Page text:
- 23D: Kind of pen — BALL
- 28D: Touchdown follower – EXTRA
- 30A: Viewing angle — STAND
- 33D: Aid in a speaker’s presentation — POWER
- 41D: Part of a scatter diagram — DATA
- 43D: Syncophant’s reward — BROWNIE
- 48A: Kind of average — GRADE
- 63D: Big moment in a tennis match — SET
- 67A: School overlooking the Hudson — WEST
That’s a lot of theme clues! It all makes sense with the revealer:
- 59A: With 61-Across, what President Wilson proposed for lasting peace…or what’s missing from the answers to the starred clues — FOURTEEN/POINTS
This is fine, but the density of the theme fill (and the theme’s requirement of it being so dense) sort of leaves the rest of this grid over-constrained. Once you had a few of theme entries it was very easy for the rest to fall.
Beck Bennett did a great job as Chopped’s TED Allen in this SNL sketch from a few weeks ago (7A)
- I liked the little bits of trivia in the cluing for a few bits of fill, like the maximum score in PAC-MAN and the LOUVRE‘s distinction as the most-visited museum.
- JOGS somehow felt wrong to me as “Brief, abrupt changes in direction”. I wanted ZIGS or ZAGS, or even JAGS.
- The problem with so much theme fill in the grid is that it leaves a bunch of small bits and pieces left over — IRE, BIT, MR T, TNT (whose chemical formula clue I didn’t love), FIB, CLU Gulager, SCI, TEE, THU, etc.
Evan Kalish’s Universal Crossword, “Out of Sync”—Jim Q’s write-up
Bizarre experience to see 1-Across clued [Not together] with the title “Out of Sync” directly above the clue (solving in Across Lite, that is). Ha!
THEME: Theme answers have the consecutive letters IM (way) ahead of U.
- 17A [No-hunting refuge] ANIMAL SANCTUARY. I have one of these near my house. No one believes me when I say I have camels living next door.
- 26A [Source of life, some say] PRIMORDIAL SOUP.
- 46A [Musical score specifications] TIME SIGNATURES.
- 57A [“That occurred to me ages ago!” … or a homophonic hint to this puzzle’s theme] I’M WAY AHEAD OF YOU.
Plenty to like here with lively theme answers and a 76-word grid that still breathes. PRIMORDIAL SOUP was the most fun to uncover, even though it was unfamiliar to me. It’s one of those phrases that just sounds cool.
I had the most trouble with FLU SHOT. For some reason, I wanted it to be FLUSH IT or something. When I finally got it correct, I wondered aloud what a FLUSHOT was. Derp.
Not sure how I feel about NUH UH in the grid. Have we agreed on the spelling? And I’ll never warm up to BMOC, even though I’ve accepted it.
Everything else was very enjoyable.
Joe Schewe’s LA Times Crossword – Gareth’s summary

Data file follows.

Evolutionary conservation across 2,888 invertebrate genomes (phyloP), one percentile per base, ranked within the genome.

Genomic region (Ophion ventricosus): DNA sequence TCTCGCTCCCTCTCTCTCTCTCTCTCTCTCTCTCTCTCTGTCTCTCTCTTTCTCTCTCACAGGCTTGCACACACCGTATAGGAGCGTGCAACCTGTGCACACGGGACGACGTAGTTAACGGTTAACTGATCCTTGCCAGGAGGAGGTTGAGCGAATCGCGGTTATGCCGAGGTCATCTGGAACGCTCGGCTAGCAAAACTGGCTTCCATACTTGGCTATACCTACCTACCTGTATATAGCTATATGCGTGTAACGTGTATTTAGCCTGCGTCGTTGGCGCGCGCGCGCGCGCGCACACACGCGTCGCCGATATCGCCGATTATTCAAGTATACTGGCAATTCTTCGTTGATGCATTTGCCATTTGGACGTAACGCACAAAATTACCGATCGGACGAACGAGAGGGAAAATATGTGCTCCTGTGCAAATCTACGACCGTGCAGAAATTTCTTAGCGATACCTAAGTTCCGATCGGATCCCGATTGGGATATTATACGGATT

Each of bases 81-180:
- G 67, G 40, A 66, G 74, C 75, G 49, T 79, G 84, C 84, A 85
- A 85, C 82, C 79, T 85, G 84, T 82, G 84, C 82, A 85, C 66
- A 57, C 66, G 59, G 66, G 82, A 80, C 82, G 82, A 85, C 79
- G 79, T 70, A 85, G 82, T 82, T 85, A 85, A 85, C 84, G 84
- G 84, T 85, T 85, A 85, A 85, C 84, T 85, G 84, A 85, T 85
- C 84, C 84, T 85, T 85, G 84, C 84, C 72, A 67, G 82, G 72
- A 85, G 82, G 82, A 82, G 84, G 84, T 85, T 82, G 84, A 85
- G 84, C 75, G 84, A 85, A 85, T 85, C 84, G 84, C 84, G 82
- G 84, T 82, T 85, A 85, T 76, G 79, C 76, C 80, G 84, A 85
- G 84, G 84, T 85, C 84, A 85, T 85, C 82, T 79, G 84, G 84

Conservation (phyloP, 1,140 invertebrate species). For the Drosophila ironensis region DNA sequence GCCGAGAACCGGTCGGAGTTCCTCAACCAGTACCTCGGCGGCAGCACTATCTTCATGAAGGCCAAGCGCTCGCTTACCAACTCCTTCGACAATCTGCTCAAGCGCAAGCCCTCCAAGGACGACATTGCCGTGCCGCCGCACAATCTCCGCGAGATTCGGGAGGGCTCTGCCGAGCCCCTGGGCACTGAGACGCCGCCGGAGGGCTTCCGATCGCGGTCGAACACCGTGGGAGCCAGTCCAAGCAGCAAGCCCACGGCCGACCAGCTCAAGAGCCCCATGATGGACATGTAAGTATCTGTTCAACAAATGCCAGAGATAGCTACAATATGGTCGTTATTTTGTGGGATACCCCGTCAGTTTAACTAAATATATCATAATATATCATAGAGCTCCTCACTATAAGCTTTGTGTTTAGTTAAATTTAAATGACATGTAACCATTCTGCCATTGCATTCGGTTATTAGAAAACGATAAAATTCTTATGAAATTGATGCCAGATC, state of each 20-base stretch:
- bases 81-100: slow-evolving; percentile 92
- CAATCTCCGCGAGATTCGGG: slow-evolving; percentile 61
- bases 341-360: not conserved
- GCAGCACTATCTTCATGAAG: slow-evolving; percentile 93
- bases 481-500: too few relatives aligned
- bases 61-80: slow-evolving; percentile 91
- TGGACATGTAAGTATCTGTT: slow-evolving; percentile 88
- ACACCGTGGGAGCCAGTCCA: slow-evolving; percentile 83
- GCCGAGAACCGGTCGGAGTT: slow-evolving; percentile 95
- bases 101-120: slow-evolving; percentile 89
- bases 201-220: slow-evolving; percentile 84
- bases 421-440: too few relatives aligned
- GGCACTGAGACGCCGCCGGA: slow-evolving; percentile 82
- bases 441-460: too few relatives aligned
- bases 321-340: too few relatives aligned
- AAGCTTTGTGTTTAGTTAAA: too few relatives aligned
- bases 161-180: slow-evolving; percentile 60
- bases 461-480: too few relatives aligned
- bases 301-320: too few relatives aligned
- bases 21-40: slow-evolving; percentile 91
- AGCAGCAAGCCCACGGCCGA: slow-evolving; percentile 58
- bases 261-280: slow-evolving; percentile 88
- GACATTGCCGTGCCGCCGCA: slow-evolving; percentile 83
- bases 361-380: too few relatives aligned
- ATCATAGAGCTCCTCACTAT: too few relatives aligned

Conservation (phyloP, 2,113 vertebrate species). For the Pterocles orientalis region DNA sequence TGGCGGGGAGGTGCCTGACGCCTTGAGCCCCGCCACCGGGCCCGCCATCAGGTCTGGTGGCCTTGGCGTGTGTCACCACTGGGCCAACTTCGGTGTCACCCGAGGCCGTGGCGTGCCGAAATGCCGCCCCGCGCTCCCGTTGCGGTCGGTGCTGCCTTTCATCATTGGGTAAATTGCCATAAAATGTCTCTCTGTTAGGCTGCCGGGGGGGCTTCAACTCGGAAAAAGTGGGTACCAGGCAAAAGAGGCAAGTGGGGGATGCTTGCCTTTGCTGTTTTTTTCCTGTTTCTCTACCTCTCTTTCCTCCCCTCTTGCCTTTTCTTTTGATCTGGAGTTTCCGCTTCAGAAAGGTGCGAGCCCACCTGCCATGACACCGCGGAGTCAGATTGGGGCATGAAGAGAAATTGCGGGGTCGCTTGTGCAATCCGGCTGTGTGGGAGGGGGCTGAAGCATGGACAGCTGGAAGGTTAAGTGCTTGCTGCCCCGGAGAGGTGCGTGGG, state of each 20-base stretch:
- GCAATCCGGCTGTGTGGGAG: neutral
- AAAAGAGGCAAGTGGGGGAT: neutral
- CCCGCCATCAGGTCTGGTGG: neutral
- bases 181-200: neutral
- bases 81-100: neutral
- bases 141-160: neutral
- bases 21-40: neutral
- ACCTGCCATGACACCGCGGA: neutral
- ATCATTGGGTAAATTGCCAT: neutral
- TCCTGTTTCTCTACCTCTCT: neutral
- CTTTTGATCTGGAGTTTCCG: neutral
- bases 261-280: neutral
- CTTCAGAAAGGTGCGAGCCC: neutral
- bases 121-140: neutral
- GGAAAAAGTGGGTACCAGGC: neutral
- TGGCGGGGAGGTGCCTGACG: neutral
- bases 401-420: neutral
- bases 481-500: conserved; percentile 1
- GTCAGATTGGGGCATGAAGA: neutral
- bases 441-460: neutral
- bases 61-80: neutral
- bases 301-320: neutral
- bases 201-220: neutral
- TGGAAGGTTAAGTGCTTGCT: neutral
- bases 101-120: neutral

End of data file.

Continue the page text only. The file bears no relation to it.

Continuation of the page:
Slightly subtle hidden word theme today. The revealer is MIXEDGREENS, and if like me you didn’t read that answer’s long clue beyond “simple salad, and…” you may have first arrived at LEAF green in VOI(LEFA)BRICS, which is not the thematic part, VOILE is, as it anagrams to OLIVE (green). Similarly SAGE (green) is found at the beginning of SEGAGENESIS; MARYTODD hides ARMY (green). FERN (green) is concealed in NERFBALL and MILEHIGHCITY contains an initial LIME (green). There are a ton of “___ green” greens, but these make a serviceable set. VOILEFABRICS was the weakest entry, both for its gratuitous plurality and its tautology.
Six answers and sixty-two squares is quite busy, as themes go. The middle-top and bottom areas show the most strain. AAS/CCI and IRENA/ASSAM crossing XES/ICEDAM being the most glaring parts. It’s a shame to see a thematic X’s cross being so dull. One less entry would have made the rest of the puzzle breathe (or a 17x grid, which is unfeasible as printed puzzles have space constraints.)
Brendan Emmett Quigley’s website crossword, “Quiet Change”—Andy’s review
Once again, I tackled the BEQ Thursday puzzle with just the down clues. I’m pretty sure the revealer is 60a, HUSH MONEY, and the theme is that the silent letters from five across answers (MNEMONICS, JEOPARDY CHAMP, DAMN GOOD, IMAGINED, and BEYOND THE PALE) spell MONEY (in a “hush”ed way).
After looking at the across clues, that suspicion is confirmed. The JEOPARDY CHAMP clue makes reference to current 25-day champion James Holzhauer, who is averaging an incredible $77,000+ per game.
Six theme answers is a lot! STAR BASES and FLIP PHONE are nice additions to the grid.
A few final notes:
- If 4d, I’VE [“___ seen the future”] is a reference, I didn’t get it. Enlighten me in the comments.
- BEQ was very generous to give me a big hint in 8d, THE OCEAN [Led Zeppelin song with a nautical name]. I would’ve had a much tougher time without the “nautical” hint.
- Had no idea what LER could be while I was solving, but I figured all the down answers were right. Turns out it’s the first name of [Primus guitarist LaLonde]. I get the feeling that’s not gonna make it’s way into mainstream puzzles anytime soon, despite the friendly letters.
- [Experiment with mushrooms?] is a clever clue for H-TEST.
Until next week!